The mHealth revolution is close, but there are still a number of significant hurdles to overcome before widespread adoption is possible.
No technology can match mobile health, or mHealth’s potential from a patient centricity perspective. This category of tech, which includes motion sensors, wearable heart and blood sugar monitors, and patient-reported outcome apps, provides a stream of real-time data in a convenient, easy-to-use format. If used in concert with other technologies, including electronic health records (EHRs) and telemedicine, these devices could enable a paradigm shift in patient care.
But there’s a long way to go from where we are now to that seamless, fully integrated world. This year, companies will begin to tackle the problems that wearables present and overcome structural obstacles to widespread adoption.
We Have Issues to Address
Eventually, the goal is for mHealth devices to allow continuous monitoring of patient vitals, symptoms and activity in the real world. This data can be used in a wide variety of ways, from monitoring recovery from an acute illness to tracking symptoms and adjusting treatments for chronic conditions in real-time. This live data feed helps doctors provide personalized care that’s responsive to patient needs, which results in better clinical and functional outcomes. Doctors spend their energy and time on effective care, while patients have more control over their lives and their health.
As of now, mHealth devices mostly exist in the form of OTC consumer goods, giving users basic information about their step counts, heart rates, or sleep patterns. To adapt these technologies for widespread medical use, the industry needs to first address a number of different issues.
Demonstrating Value: It’s not enough for wearables and mHealth apps to track steps or heartbeats. Developers need to tie those measurements to tangible patient outcomes, like improved cardiac performance or fewer emergency room visits.
Validating Outcome Measurements: Though these devices are accurate enough for casual consumer use, medical devices will need to adhere to a higher standard. Wearables, sensors, and apps will need to be tested alongside established modes of measurement to prove field viability.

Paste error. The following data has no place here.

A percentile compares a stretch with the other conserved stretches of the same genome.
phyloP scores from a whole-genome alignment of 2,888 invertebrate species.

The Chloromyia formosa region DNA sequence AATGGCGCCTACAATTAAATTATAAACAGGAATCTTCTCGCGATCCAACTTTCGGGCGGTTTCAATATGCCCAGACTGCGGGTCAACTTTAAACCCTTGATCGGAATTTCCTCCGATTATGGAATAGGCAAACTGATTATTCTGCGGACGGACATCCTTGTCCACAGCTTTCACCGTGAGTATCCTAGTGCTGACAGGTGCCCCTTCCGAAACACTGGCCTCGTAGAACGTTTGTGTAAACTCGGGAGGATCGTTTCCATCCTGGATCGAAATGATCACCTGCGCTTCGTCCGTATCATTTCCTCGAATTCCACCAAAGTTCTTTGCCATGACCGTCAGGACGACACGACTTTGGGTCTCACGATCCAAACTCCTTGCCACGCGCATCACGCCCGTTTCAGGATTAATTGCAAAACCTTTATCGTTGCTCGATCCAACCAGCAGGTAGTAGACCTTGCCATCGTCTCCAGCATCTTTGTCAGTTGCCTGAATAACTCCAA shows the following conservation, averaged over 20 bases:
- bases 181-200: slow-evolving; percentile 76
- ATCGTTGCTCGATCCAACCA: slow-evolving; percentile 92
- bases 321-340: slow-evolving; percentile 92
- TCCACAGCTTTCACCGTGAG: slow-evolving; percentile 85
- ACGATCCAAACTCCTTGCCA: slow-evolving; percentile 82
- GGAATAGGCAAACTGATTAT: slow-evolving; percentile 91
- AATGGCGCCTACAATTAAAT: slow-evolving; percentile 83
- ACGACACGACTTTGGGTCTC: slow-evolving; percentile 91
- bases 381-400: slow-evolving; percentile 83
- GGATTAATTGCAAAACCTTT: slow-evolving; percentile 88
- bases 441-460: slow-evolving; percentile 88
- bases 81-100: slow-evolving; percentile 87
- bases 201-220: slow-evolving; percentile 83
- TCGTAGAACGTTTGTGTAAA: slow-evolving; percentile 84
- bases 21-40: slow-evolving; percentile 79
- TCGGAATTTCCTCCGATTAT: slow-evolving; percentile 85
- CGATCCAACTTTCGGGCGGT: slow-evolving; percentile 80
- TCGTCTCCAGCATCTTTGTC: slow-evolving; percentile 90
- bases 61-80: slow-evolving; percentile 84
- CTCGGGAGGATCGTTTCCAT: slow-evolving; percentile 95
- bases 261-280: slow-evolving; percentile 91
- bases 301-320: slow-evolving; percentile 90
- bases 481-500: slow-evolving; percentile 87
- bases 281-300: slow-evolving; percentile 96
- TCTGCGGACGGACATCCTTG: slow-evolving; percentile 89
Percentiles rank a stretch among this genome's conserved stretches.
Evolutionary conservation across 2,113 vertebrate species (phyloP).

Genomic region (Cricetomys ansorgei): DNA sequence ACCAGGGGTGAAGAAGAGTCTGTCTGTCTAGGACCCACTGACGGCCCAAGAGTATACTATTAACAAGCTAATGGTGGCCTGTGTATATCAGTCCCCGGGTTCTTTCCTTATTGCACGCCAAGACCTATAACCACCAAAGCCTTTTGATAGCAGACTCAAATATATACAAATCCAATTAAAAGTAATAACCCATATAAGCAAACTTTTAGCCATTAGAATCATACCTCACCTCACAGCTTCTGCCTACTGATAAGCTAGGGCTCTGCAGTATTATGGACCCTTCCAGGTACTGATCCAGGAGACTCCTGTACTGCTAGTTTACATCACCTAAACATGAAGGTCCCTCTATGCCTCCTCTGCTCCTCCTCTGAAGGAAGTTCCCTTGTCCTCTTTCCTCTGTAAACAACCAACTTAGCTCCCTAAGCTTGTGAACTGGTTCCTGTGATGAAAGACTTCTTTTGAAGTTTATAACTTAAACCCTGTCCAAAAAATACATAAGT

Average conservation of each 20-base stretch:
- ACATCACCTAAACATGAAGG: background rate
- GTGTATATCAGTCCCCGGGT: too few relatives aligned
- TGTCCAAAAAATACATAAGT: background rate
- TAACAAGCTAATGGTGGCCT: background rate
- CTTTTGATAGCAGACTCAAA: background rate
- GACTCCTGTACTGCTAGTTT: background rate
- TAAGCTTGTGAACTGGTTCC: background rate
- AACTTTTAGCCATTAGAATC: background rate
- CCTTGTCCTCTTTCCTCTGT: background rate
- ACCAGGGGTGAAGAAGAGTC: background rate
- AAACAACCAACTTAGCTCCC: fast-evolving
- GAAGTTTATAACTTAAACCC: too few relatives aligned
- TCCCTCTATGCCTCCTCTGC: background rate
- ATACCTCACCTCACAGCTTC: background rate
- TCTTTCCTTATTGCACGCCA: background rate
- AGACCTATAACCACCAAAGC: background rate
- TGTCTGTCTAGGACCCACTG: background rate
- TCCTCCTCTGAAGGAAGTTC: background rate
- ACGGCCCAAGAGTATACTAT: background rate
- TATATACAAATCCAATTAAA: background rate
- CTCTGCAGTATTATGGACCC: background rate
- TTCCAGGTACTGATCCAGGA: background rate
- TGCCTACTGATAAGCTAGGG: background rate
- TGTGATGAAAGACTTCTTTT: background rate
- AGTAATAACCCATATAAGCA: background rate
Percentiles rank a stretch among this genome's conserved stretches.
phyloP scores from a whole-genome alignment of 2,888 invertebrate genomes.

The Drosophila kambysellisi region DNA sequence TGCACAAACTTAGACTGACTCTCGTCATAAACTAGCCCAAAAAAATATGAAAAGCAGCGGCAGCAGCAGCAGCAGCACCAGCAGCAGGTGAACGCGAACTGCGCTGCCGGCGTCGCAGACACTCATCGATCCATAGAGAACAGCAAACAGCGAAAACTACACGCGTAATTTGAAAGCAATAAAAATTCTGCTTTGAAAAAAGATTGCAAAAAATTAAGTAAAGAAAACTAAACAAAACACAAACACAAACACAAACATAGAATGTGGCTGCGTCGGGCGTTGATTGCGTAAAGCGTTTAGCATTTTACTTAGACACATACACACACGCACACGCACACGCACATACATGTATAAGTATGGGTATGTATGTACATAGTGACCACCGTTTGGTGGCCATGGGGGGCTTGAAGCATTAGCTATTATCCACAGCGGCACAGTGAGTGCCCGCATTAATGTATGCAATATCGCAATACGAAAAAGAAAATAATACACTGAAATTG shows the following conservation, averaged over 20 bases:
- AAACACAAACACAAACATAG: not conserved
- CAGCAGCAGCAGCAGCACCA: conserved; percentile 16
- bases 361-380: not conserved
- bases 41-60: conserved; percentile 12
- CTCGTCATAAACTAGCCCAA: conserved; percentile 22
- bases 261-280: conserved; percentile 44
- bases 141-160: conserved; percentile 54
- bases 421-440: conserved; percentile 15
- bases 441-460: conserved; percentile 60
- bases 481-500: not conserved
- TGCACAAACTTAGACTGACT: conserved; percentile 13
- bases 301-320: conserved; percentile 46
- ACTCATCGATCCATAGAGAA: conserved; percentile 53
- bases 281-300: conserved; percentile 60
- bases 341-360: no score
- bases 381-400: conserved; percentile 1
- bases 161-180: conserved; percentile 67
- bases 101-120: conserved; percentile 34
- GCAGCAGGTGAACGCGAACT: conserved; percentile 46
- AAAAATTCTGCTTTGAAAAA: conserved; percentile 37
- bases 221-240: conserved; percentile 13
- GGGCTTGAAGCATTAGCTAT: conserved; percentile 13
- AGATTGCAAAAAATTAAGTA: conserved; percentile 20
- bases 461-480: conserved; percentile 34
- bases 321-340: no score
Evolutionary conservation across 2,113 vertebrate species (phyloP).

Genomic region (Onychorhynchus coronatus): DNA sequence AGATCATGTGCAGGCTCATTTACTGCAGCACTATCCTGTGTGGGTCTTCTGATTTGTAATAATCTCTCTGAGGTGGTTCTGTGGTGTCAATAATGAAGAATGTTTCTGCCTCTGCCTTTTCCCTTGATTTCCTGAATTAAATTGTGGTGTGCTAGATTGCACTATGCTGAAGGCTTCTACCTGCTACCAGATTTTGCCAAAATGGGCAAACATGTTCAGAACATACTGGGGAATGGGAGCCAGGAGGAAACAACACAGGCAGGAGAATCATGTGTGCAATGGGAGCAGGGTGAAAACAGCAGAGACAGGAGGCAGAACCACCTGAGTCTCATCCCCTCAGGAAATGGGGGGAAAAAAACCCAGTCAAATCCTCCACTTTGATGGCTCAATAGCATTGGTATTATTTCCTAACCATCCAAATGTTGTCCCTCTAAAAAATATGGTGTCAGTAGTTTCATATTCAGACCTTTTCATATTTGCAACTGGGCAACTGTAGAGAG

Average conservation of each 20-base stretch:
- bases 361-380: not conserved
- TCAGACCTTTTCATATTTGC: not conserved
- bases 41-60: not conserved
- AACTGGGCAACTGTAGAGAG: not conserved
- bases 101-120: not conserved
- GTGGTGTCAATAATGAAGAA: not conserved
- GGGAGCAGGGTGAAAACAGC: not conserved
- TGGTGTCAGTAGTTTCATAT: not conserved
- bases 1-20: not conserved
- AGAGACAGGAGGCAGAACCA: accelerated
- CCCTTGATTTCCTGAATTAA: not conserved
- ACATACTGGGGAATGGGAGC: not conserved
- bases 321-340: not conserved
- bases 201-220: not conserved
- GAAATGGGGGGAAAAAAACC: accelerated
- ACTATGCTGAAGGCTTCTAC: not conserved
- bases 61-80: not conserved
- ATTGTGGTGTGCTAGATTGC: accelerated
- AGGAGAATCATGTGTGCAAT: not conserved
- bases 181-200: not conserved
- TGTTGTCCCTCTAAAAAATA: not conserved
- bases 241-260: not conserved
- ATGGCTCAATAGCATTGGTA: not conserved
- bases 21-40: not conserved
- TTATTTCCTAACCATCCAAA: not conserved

Cybersecurity: Once these devices begin to transmit patient data via electronic communication, safety and security becomes paramount. Developers will need to protect against these threats from the earliest design stage, as well as invest in the technical expertise to combat new threats as they emerge. This will likely mean collaboration with device security and commercial IT security firms.
Patient Ease of Use: mHealth monitoring systems have the potential to get complicated, which will reduce adherence and affect outcomes. All devices and systems need to be designed with patients in mind.
The mHealth Ecosystem
Solving any of these problems in a vacuum is bound to lead to failure. In 2018, healthcare practitioners and device developers will need to focus on the forest, not the trees.
Whether developers choose to build everything themselves or partner with other companies, they’ll need to construct a device and software ecosystem that coordinates multiple devices to work in harmony with one another. This means running solutions through one, easy-to-use interface that works on multiple platforms, including Mac, Android, and Microsoft. We believe that strategic partnerships will work best for most solutions, allowing more companies of any size to participate while creating a powerful system for delivery.
Constructing this kind of ecosystem will require a lot of research about treatment guidelines and pathways as well as the patient experience. By combining quantitative analysis of real-world data from patient records, pharmacies, and insurance companies with patient focus groups and social media polls, we can obtain a well-rounded, data-driven picture of what this integrated system would look like.
The mHealth industry is charging ahead with new technology, but without a concerted effort to create the necessary infrastructure and partnerships, it could be a long time before we see widespread implementation. We’re looking forward to see how developers and healthcare providers respond to these challenges in the coming year.